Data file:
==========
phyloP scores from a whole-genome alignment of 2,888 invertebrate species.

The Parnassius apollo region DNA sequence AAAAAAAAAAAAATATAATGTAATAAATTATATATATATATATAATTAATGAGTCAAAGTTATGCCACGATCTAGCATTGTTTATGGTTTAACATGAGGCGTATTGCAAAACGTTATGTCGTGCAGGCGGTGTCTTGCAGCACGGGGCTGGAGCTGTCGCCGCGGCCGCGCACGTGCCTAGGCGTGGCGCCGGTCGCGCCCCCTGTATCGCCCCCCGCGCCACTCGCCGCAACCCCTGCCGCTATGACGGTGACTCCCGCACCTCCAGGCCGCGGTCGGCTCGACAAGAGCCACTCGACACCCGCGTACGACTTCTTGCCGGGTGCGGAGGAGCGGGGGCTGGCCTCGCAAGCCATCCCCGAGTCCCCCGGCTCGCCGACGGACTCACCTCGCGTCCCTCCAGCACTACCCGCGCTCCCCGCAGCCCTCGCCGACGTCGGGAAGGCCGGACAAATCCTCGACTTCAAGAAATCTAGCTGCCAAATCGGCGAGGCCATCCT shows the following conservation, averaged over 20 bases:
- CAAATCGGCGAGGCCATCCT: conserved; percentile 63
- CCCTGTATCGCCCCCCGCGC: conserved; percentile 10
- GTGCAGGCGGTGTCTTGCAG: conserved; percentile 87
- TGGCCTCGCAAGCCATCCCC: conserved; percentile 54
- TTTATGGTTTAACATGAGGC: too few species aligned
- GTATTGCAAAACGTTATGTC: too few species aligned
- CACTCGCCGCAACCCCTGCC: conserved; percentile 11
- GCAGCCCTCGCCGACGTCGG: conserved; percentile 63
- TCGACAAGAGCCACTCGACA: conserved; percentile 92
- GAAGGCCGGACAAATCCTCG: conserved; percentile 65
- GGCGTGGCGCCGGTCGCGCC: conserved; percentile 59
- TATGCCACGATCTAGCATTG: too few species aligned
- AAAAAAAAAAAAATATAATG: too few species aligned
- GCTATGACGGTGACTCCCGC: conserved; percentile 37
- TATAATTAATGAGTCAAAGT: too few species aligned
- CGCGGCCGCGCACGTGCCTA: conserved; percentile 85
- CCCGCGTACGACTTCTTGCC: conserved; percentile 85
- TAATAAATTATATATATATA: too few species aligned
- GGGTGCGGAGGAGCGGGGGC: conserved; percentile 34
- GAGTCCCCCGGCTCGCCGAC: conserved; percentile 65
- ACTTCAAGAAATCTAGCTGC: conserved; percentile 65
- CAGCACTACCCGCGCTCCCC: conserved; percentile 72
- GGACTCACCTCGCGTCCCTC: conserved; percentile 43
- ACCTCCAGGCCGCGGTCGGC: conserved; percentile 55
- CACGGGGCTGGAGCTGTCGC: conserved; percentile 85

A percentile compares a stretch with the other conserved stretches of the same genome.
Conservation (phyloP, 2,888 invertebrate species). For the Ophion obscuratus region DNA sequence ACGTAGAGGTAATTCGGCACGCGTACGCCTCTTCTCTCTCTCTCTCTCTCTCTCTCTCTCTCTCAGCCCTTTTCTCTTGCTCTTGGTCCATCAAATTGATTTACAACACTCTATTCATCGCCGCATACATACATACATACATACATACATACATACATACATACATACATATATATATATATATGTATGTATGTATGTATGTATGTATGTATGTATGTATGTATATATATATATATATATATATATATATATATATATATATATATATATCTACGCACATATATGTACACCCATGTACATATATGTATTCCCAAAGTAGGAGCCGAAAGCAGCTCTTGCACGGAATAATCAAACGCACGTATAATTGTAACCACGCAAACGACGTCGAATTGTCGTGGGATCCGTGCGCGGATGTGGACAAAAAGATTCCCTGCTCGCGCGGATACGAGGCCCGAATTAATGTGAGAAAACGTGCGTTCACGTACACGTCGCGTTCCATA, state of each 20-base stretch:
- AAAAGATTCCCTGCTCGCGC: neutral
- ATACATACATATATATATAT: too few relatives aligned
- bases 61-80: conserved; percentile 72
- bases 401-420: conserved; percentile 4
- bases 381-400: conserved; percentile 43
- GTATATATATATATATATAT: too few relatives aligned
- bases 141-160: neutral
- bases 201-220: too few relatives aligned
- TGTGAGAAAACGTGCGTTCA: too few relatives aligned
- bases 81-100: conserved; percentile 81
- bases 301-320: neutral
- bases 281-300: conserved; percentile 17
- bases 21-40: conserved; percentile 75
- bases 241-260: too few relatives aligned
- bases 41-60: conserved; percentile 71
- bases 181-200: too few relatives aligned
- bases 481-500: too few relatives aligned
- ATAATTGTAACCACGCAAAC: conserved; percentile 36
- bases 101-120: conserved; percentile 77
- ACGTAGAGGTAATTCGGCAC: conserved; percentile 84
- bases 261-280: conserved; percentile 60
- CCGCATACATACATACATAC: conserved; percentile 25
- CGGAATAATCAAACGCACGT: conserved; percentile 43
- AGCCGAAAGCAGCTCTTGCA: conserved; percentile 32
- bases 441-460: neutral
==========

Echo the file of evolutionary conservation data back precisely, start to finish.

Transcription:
phyloP scores from a whole-genome alignment of 2,888 invertebrate species.

The Parnassius apollo region DNA sequence AAAAAAAAAAAAATATAATGTAATAAATTATATATATATATATAATTAATGAGTCAAAGTTATGCCACGATCTAGCATTGTTTATGGTTTAACATGAGGCGTATTGCAAAACGTTATGTCGTGCAGGCGGTGTCTTGCAGCACGGGGCTGGAGCTGTCGCCGCGGCCGCGCACGTGCCTAGGCGTGGCGCCGGTCGCGCCCCCTGTATCGCCCCCCGCGCCACTCGCCGCAACCCCTGCCGCTATGACGGTGACTCCCGCACCTCCAGGCCGCGGTCGGCTCGACAAGAGCCACTCGACACCCGCGTACGACTTCTTGCCGGGTGCGGAGGAGCGGGGGCTGGCCTCGCAAGCCATCCCCGAGTCCCCCGGCTCGCCGACGGACTCACCTCGCGTCCCTCCAGCACTACCCGCGCTCCCCGCAGCCCTCGCCGACGTCGGGAAGGCCGGACAAATCCTCGACTTCAAGAAATCTAGCTGCCAAATCGGCGAGGCCATCCT shows the following conservation, averaged over 20 bases:
- CAAATCGGCGAGGCCATCCT: conserved; percentile 63
- CCCTGTATCGCCCCCCGCGC: conserved; percentile 10
- GTGCAGGCGGTGTCTTGCAG: conserved; percentile 87
- TGGCCTCGCAAGCCATCCCC: conserved; percentile 54
- TTTATGGTTTAACATGAGGC: too few species aligned
- GTATTGCAAAACGTTATGTC: too few species aligned
- CACTCGCCGCAACCCCTGCC: conserved; percentile 11
- GCAGCCCTCGCCGACGTCGG: conserved; percentile 63
- TCGACAAGAGCCACTCGACA: conserved; percentile 92
- GAAGGCCGGACAAATCCTCG: conserved; percentile 65
- GGCGTGGCGCCGGTCGCGCC: conserved; percentile 59
- TATGCCACGATCTAGCATTG: too few species aligned
- AAAAAAAAAAAAATATAATG: too few species aligned
- GCTATGACGGTGACTCCCGC: conserved; percentile 37
- TATAATTAATGAGTCAAAGT: too few species aligned
- CGCGGCCGCGCACGTGCCTA: conserved; percentile 85
- CCCGCGTACGACTTCTTGCC: conserved; percentile 85
- TAATAAATTATATATATATA: too few species aligned
- GGGTGCGGAGGAGCGGGGGC: conserved; percentile 34
- GAGTCCCCCGGCTCGCCGAC: conserved; percentile 65
- ACTTCAAGAAATCTAGCTGC: conserved; percentile 65
- CAGCACTACCCGCGCTCCCC: conserved; percentile 72
- GGACTCACCTCGCGTCCCTC: conserved; percentile 43
- ACCTCCAGGCCGCGGTCGGC: conserved; percentile 55
- CACGGGGCTGGAGCTGTCGC: conserved; percentile 85

A percentile compares a stretch with the other conserved stretches of the same genome.
Conservation (phyloP, 2,888 invertebrate species). For the Ophion obscuratus region DNA sequence ACGTAGAGGTAATTCGGCACGCGTACGCCTCTTCTCTCTCTCTCTCTCTCTCTCTCTCTCTCTCAGCCCTTTTCTCTTGCTCTTGGTCCATCAAATTGATTTACAACACTCTATTCATCGCCGCATACATACATACATACATACATACATACATACATACATACATACATATATATATATATATGTATGTATGTATGTATGTATGTATGTATGTATGTATGTATATATATATATATATATATATATATATATATATATATATATATATATCTACGCACATATATGTACACCCATGTACATATATGTATTCCCAAAGTAGGAGCCGAAAGCAGCTCTTGCACGGAATAATCAAACGCACGTATAATTGTAACCACGCAAACGACGTCGAATTGTCGTGGGATCCGTGCGCGGATGTGGACAAAAAGATTCCCTGCTCGCGCGGATACGAGGCCCGAATTAATGTGAGAAAACGTGCGTTCACGTACACGTCGCGTTCCATA, state of each 20-base stretch:
- AAAAGATTCCCTGCTCGCGC: neutral
- ATACATACATATATATATAT: too few relatives aligned
- bases 61-80: conserved; percentile 72
- bases 401-420: conserved; percentile 4
- bases 381-400: conserved; percentile 43
- GTATATATATATATATATAT: too few relatives aligned
- bases 141-160: neutral
- bases 201-220: too few relatives aligned
- TGTGAGAAAACGTGCGTTCA: too few relatives aligned
- bases 81-100: conserved; percentile 81
- bases 301-320: neutral
- bases 281-300: conserved; percentile 17
- bases 21-40: conserved; percentile 75
- bases 241-260: too few relatives aligned
- bases 41-60: conserved; percentile 71
- bases 181-200: too few relatives aligned
- bases 481-500: too few relatives aligned
- ATAATTGTAACCACGCAAAC: conserved; percentile 36
- bases 101-120: conserved; percentile 77
- ACGTAGAGGTAATTCGGCAC: conserved; percentile 84
- bases 261-280: conserved; percentile 60
- CCGCATACATACATACATAC: conserved; percentile 25
- CGGAATAATCAAACGCACGT: conserved; percentile 43
- AGCCGAAAGCAGCTCTTGCA: conserved; percentile 32
- bases 441-460: neutral